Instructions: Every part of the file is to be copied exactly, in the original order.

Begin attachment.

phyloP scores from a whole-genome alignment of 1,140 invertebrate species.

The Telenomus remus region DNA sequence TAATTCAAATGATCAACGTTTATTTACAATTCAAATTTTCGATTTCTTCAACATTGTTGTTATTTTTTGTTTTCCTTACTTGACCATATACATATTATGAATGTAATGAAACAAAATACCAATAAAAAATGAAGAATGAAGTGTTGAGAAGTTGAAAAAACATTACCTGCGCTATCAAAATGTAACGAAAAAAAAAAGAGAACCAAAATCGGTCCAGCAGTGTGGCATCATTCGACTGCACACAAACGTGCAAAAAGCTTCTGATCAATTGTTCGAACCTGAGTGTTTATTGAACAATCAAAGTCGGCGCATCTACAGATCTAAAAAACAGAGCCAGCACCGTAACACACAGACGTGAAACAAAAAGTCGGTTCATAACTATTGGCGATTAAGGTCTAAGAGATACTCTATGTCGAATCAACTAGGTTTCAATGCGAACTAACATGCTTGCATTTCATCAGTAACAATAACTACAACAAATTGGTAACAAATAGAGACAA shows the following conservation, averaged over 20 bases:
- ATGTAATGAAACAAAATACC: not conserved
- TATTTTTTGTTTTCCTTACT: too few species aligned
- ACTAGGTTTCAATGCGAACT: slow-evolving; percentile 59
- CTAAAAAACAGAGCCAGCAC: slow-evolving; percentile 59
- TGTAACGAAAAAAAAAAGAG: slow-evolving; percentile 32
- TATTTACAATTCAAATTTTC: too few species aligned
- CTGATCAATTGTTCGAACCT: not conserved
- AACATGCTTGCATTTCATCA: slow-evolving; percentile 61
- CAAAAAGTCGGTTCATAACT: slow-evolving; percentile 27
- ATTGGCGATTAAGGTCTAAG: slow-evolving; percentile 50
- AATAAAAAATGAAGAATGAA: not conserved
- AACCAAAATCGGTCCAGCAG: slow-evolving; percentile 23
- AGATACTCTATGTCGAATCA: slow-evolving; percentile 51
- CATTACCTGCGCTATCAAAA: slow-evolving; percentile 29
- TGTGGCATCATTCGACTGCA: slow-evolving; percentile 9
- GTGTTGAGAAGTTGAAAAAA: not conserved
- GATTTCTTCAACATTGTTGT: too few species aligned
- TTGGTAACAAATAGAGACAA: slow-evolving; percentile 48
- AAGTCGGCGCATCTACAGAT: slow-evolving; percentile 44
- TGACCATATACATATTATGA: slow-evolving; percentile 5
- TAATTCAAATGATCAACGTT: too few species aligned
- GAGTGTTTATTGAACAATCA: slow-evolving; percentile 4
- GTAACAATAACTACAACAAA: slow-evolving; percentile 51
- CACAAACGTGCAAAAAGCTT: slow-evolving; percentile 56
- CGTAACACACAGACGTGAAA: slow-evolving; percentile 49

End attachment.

phyloP scores from a whole-genome alignment of 1,140 invertebrate species.

The Telenomus remus region DNA sequence TAATTCAAATGATCAACGTTTATTTACAATTCAAATTTTCGATTTCTTCAACATTGTTGTTATTTTTTGTTTTCCTTACTTGACCATATACATATTATGAATGTAATGAAACAAAATACCAATAAAAAATGAAGAATGAAGTGTTGAGAAGTTGAAAAAACATTACCTGCGCTATCAAAATGTAACGAAAAAAAAAAGAGAACCAAAATCGGTCCAGCAGTGTGGCATCATTCGACTGCACACAAACGTGCAAAAAGCTTCTGATCAATTGTTCGAACCTGAGTGTTTATTGAACAATCAAAGTCGGCGCATCTACAGATCTAAAAAACAGAGCCAGCACCGTAACACACAGACGTGAAACAAAAAGTCGGTTCATAACTATTGGCGATTAAGGTCTAAGAGATACTCTATGTCGAATCAACTAGGTTTCAATGCGAACTAACATGCTTGCATTTCATCAGTAACAATAACTACAACAAATTGGTAACAAATAGAGACAA shows the following conservation, averaged over 20 bases:
- ATGTAATGAAACAAAATACC: not conserved
- TATTTTTTGTTTTCCTTACT: too few species aligned
- ACTAGGTTTCAATGCGAACT: slow-evolving; percentile 59
- CTAAAAAACAGAGCCAGCAC: slow-evolving; percentile 59
- TGTAACGAAAAAAAAAAGAG: slow-evolving; percentile 32
- TATTTACAATTCAAATTTTC: too few species aligned
- CTGATCAATTGTTCGAACCT: not conserved
- AACATGCTTGCATTTCATCA: slow-evolving; percentile 61
- CAAAAAGTCGGTTCATAACT: slow-evolving; percentile 27
- ATTGGCGATTAAGGTCTAAG: slow-evolving; percentile 50
- AATAAAAAATGAAGAATGAA: not conserved
- AACCAAAATCGGTCCAGCAG: slow-evolving; percentile 23
- AGATACTCTATGTCGAATCA: slow-evolving; percentile 51
- CATTACCTGCGCTATCAAAA: slow-evolving; percentile 29
- TGTGGCATCATTCGACTGCA: slow-evolving; percentile 9
- GTGTTGAGAAGTTGAAAAAA: not conserved
- GATTTCTTCAACATTGTTGT: too few species aligned
- TTGGTAACAAATAGAGACAA: slow-evolving; percentile 48
- AAGTCGGCGCATCTACAGAT: slow-evolving; percentile 44
- TGACCATATACATATTATGA: slow-evolving; percentile 5
- TAATTCAAATGATCAACGTT: too few species aligned
- GAGTGTTTATTGAACAATCA: slow-evolving; percentile 4
- GTAACAATAACTACAACAAA: slow-evolving; percentile 51
- CACAAACGTGCAAAAAGCTT: slow-evolving; percentile 56
- CGTAACACACAGACGTGAAA: slow-evolving; percentile 49